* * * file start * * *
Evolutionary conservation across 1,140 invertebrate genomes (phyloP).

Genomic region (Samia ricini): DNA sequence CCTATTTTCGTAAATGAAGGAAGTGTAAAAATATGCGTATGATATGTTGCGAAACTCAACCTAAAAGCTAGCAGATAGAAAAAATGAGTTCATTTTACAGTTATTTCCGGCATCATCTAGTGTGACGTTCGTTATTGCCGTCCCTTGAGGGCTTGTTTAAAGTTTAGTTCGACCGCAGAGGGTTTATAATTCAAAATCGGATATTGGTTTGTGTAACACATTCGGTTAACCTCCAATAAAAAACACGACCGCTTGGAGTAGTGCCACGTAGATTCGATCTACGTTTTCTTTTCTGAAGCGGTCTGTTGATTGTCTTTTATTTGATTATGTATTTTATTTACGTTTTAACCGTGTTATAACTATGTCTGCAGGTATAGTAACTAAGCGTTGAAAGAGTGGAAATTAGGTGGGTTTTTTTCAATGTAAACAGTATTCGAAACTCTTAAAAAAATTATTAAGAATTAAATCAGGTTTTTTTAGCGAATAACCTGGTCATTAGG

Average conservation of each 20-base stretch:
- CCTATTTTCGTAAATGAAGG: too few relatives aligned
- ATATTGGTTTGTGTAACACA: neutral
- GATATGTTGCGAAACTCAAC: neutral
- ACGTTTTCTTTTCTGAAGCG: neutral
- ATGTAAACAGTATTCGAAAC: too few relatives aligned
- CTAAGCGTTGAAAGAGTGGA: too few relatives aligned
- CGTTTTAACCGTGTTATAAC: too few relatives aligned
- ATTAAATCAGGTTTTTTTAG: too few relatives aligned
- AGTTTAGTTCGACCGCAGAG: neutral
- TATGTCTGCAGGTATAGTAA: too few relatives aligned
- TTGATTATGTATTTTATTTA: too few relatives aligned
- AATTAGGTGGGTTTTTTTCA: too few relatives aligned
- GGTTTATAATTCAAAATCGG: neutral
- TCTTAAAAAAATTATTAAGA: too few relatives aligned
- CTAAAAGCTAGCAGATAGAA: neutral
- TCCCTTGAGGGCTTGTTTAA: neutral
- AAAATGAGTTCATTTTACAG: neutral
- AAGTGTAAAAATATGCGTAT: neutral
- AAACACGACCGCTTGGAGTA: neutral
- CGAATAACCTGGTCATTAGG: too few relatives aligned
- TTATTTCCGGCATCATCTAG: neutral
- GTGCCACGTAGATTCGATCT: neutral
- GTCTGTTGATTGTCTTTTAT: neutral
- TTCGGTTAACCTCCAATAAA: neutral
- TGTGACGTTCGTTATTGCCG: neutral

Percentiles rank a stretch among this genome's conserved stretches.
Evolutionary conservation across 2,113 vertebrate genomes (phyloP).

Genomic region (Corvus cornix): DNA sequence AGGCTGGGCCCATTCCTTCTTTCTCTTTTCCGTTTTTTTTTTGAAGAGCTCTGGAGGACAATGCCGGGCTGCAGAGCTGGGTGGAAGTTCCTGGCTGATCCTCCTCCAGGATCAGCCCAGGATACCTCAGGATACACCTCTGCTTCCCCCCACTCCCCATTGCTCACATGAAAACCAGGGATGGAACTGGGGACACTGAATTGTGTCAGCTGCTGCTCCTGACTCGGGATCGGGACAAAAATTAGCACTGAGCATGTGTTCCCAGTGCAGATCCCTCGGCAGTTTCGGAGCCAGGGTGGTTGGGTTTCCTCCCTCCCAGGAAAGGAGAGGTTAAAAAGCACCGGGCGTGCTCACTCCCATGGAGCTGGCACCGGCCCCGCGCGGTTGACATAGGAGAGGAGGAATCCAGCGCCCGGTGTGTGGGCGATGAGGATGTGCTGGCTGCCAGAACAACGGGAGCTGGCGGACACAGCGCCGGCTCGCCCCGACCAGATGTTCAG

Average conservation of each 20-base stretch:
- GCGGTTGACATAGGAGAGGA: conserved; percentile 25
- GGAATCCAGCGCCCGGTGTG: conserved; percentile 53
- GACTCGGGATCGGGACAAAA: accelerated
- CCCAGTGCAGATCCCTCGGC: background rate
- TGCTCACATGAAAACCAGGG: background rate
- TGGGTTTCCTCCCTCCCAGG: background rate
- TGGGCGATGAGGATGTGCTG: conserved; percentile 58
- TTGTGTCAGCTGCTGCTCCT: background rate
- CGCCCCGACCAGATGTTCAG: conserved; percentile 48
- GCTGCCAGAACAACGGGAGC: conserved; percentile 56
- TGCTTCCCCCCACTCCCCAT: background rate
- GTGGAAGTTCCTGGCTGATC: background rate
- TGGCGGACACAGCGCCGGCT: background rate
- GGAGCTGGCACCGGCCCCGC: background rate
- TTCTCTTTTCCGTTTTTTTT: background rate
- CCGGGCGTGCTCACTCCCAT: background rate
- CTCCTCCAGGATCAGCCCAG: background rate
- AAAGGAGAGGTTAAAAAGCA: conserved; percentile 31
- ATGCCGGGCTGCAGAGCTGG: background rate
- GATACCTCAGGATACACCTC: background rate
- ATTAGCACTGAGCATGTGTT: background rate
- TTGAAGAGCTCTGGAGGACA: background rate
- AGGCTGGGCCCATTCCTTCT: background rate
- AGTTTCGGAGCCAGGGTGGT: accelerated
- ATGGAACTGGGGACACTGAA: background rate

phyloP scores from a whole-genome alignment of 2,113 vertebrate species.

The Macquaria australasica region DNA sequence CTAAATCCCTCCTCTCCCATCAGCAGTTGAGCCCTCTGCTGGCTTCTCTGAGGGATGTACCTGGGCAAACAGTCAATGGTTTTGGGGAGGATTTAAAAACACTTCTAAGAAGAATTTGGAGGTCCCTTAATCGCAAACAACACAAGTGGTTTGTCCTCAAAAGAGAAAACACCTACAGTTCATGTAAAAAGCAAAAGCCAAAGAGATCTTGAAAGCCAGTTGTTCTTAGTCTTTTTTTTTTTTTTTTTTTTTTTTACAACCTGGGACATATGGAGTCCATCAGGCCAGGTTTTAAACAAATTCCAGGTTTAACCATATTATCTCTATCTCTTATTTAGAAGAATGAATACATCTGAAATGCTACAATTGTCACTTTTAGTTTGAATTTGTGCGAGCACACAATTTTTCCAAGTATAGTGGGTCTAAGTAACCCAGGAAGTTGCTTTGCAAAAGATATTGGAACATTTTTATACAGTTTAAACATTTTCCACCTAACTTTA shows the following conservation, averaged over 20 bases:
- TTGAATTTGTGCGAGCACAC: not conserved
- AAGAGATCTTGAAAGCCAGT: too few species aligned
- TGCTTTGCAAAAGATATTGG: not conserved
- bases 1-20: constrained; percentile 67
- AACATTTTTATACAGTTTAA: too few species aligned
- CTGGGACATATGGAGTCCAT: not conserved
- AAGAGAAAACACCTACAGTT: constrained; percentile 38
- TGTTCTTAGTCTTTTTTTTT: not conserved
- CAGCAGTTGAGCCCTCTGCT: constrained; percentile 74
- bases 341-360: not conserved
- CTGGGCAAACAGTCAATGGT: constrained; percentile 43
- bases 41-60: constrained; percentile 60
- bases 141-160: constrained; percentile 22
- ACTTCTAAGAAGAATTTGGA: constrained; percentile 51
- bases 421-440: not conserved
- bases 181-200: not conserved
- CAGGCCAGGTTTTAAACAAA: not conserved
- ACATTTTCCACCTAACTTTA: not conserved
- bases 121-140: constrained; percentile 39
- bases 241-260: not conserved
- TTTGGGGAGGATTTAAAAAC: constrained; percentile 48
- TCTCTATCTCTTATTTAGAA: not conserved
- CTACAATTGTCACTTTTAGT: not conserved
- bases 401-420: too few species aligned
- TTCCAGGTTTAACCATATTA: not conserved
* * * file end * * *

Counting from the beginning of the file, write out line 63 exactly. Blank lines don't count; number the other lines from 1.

- bases 1-20: constrained; percentile 67